Hold the phone, Stop The Clocks
There comes a time in most bands’ lives to release a greatest hits collection. It is a delicate decision requiring careful song selection and deliberate release timing. Such a compilation represents a milestone in the career of a musical group, and for most new bands, it is a reaffirmation of the legitimacy of past success and a pledge of future proliferation.
Some groups are sloppier and more impatient than others. When Best of Silverchair was released in 2000, Silverchair had recorded three albums in five years, with just 36 tracks to its name. The 21-track compilation represented almost 60 percent of the group’s entire library. For a band with such a an allegedly high ratio, I find myself at a loss to recall the last time I heard a Silverchair song on the radio or caught myself singing Silverchair in the shower. After six years of Best of Silverchair on the shelves, order in the universe will soon be restored.
On November 21, Oasis, one of the iconic bands of the ’90s, will release Stop The Clocks, a hard-earned best-of compilation for a band with 12 years’ experience, nearly three complete lineup changes, and seven platinum-rated albums (four of which are on the list of top 20 fastest-selling records in the UK) under its belt.
Stop The Clocks is a unique collection because each track was chosen by the band members themselves — not the management or the record company. While this ultimately gives the compilation a more organic feel, it means you might not find many songs from the band’s biggest albums.
The Beatles be damned: Oasis’ 1997 release Be Here Now sold 695,761 units in the first four days, earning the title of number-one fastest selling album in the UK (beating Coldplay’s 2005 release, X&Y, by nearly 67 percent). It is the album that rocks the hardest and longest — and the only album not represented on Stop The Clocks.
It is also lamentable that only one song from 2002’s Heathen Chemistry appears. For a compilation with tracks allegedly chosen for song value and not popularity, I would expect to see at least a couple of obscure songs; but alas, there are none. Stop The Clocks is a non-stop hit parade marching down Main Street with the mayor in a convertible and majorettes twirling batons. The Audubon Society asked for a float but was denied.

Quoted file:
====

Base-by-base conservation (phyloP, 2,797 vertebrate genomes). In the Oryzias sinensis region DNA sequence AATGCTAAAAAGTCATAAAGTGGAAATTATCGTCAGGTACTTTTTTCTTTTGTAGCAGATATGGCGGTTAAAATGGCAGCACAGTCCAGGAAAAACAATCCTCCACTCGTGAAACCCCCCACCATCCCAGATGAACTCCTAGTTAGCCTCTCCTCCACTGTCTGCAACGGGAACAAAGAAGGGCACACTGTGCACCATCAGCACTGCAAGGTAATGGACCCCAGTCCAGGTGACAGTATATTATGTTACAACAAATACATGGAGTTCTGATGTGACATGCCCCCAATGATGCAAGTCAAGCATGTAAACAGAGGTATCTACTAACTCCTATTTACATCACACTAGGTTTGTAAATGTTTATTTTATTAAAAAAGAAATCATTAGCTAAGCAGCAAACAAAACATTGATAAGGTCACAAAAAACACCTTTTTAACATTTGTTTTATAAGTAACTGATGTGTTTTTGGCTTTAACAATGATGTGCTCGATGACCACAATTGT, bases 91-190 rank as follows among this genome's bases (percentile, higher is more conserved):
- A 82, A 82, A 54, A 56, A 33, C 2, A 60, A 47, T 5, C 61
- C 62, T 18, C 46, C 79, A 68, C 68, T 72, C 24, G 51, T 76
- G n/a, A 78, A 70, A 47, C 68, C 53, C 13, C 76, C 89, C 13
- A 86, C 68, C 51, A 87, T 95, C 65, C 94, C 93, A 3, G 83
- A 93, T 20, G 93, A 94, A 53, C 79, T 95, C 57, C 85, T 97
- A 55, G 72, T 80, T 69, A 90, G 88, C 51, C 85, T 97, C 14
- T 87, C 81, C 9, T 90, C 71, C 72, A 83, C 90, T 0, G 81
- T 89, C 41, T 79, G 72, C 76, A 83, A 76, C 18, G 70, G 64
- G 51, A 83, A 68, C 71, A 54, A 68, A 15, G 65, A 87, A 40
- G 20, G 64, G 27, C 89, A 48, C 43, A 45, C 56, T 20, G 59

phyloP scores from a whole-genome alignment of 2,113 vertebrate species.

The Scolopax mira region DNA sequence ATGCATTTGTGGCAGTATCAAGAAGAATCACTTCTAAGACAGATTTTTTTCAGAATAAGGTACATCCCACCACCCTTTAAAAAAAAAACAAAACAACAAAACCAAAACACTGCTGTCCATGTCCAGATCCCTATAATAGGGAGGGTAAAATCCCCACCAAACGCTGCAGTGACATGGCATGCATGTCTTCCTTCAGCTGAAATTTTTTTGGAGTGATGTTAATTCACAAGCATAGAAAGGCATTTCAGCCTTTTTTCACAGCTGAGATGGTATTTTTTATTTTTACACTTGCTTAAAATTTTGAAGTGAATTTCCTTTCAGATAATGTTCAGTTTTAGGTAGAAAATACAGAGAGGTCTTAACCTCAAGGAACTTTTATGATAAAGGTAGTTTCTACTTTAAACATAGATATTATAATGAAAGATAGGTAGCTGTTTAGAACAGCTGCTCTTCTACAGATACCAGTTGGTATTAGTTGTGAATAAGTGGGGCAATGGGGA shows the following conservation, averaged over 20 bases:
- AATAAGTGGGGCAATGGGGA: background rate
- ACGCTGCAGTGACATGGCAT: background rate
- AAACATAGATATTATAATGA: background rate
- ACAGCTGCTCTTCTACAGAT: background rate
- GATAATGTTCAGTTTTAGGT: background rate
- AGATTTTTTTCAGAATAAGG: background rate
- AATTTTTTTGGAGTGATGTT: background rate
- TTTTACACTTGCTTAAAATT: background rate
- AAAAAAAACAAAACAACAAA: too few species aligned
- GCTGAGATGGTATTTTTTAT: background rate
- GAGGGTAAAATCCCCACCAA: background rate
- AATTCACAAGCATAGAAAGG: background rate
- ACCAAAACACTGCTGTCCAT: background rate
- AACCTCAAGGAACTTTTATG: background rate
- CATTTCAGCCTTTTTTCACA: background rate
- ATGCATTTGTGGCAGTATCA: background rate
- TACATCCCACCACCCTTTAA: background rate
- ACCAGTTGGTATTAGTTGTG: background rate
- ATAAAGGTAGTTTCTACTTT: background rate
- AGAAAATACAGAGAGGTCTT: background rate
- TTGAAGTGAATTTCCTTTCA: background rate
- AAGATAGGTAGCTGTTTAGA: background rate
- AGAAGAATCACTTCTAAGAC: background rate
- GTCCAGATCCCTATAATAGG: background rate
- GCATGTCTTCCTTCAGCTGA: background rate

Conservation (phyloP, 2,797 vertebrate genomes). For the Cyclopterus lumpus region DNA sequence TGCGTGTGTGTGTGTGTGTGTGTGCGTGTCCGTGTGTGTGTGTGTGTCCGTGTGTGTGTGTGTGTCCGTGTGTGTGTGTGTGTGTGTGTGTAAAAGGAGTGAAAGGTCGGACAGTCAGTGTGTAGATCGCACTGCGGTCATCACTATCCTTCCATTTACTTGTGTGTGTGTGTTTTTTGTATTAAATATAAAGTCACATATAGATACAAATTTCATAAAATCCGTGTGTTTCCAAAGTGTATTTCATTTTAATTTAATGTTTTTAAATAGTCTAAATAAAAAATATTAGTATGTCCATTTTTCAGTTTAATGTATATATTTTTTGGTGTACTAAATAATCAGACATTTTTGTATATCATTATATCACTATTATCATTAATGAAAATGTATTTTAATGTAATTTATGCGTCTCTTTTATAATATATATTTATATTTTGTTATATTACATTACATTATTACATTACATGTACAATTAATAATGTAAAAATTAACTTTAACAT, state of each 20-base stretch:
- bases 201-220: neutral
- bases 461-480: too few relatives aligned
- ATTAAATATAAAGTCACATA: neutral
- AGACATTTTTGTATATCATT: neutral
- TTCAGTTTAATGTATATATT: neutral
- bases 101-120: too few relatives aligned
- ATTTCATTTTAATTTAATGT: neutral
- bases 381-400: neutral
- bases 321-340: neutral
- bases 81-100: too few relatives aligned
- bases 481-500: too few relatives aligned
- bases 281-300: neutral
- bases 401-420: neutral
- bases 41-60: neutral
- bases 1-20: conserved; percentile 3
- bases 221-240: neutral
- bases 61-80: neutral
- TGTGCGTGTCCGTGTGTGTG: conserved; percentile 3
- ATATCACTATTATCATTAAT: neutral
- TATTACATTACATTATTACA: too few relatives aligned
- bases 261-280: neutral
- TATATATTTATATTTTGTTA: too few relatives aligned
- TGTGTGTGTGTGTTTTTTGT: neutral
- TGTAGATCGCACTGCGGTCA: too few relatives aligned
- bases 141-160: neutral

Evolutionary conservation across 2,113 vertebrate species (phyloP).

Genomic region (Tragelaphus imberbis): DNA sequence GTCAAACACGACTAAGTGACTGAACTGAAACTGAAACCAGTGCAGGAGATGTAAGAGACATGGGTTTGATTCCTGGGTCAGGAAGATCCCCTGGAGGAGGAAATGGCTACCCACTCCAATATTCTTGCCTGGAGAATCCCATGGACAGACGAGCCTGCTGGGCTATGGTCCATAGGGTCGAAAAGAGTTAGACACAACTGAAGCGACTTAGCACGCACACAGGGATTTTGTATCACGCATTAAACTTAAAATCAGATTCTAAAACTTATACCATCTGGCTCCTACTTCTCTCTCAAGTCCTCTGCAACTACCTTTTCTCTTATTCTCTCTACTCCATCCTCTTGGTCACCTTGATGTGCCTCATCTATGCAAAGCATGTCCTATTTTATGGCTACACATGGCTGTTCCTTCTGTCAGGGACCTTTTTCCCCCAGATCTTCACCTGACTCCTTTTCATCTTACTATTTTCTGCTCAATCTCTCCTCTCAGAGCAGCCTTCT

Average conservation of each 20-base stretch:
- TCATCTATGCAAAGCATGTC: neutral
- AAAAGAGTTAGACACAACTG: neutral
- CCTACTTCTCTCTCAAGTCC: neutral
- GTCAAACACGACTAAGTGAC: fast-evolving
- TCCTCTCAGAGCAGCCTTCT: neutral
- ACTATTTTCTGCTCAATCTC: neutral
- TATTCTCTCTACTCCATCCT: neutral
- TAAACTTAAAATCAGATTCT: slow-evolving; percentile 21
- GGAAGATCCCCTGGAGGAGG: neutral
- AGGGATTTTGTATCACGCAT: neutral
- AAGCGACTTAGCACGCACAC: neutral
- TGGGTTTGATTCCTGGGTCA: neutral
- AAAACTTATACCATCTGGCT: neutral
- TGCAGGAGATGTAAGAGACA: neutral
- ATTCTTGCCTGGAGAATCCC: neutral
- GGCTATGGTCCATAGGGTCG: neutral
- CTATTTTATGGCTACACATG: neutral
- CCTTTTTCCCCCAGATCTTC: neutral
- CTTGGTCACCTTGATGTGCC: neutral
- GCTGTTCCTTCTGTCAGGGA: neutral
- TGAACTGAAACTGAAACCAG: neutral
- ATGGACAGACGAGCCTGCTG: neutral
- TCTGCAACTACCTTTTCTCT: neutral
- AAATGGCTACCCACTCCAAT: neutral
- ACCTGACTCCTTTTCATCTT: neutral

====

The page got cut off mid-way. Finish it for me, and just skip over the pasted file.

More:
Fortunately, all has not been lost. There is an album, one album, that encapsulates the mid-’90s and the entirety of alternative rock, and Oasis recorded it in 1995. It is (What’s the story) Morning Glory? and is represented well on Stop The Clocks — with almost half of the tracks appearing — including the super-hit mega-triumvirate of “Wonderwall,” “Don’t Look Back in Anger,” and “Champagne Supernova.”
(What’s the story) Morning Glory? is the definitive album of the ’90s. “Wonderwall” is the definitive song, and it is up there next to Green Day’s “Good Riddance” as the first song learned after the purchase of an acoustic guitar. Radiohead’s Thom Yorke covered it (drunk). In “Writing to Reach You,” Travis’ Fran Healy asks “What’s a Wonderwall, anyway?” Eleven years later, I still do not know, but I use “Wonderwall” to serenade women — I hope it means something good.
The 18-song track list of Stop The Clocks reads more like a coming-of-age story than a singles collection. It documents Oasis’ history of hits — from the young, confident sound of the 1994 debut through the super-stardom of 1995 (conveniently skipping over 1997’s excesses of fame), adjustment to a new musical scene in 2000, good old-fashioned rocking out in 2002, and finally, maturation and retrospection in 2006.
Stop The Clocks draws most heavily from the songs of Oasis in their first-term Clinton-era prime. Music from the Lewinsky-scandal second-term has been kind of brushed under the rug, and that’s all right. For a band symbolizing the youth, energy, and optimism of the ’90s, it is only appropriate that its first two albums be featured most heavily at the expense of its lesser-known releases.
But, all Oasis is good Oasis.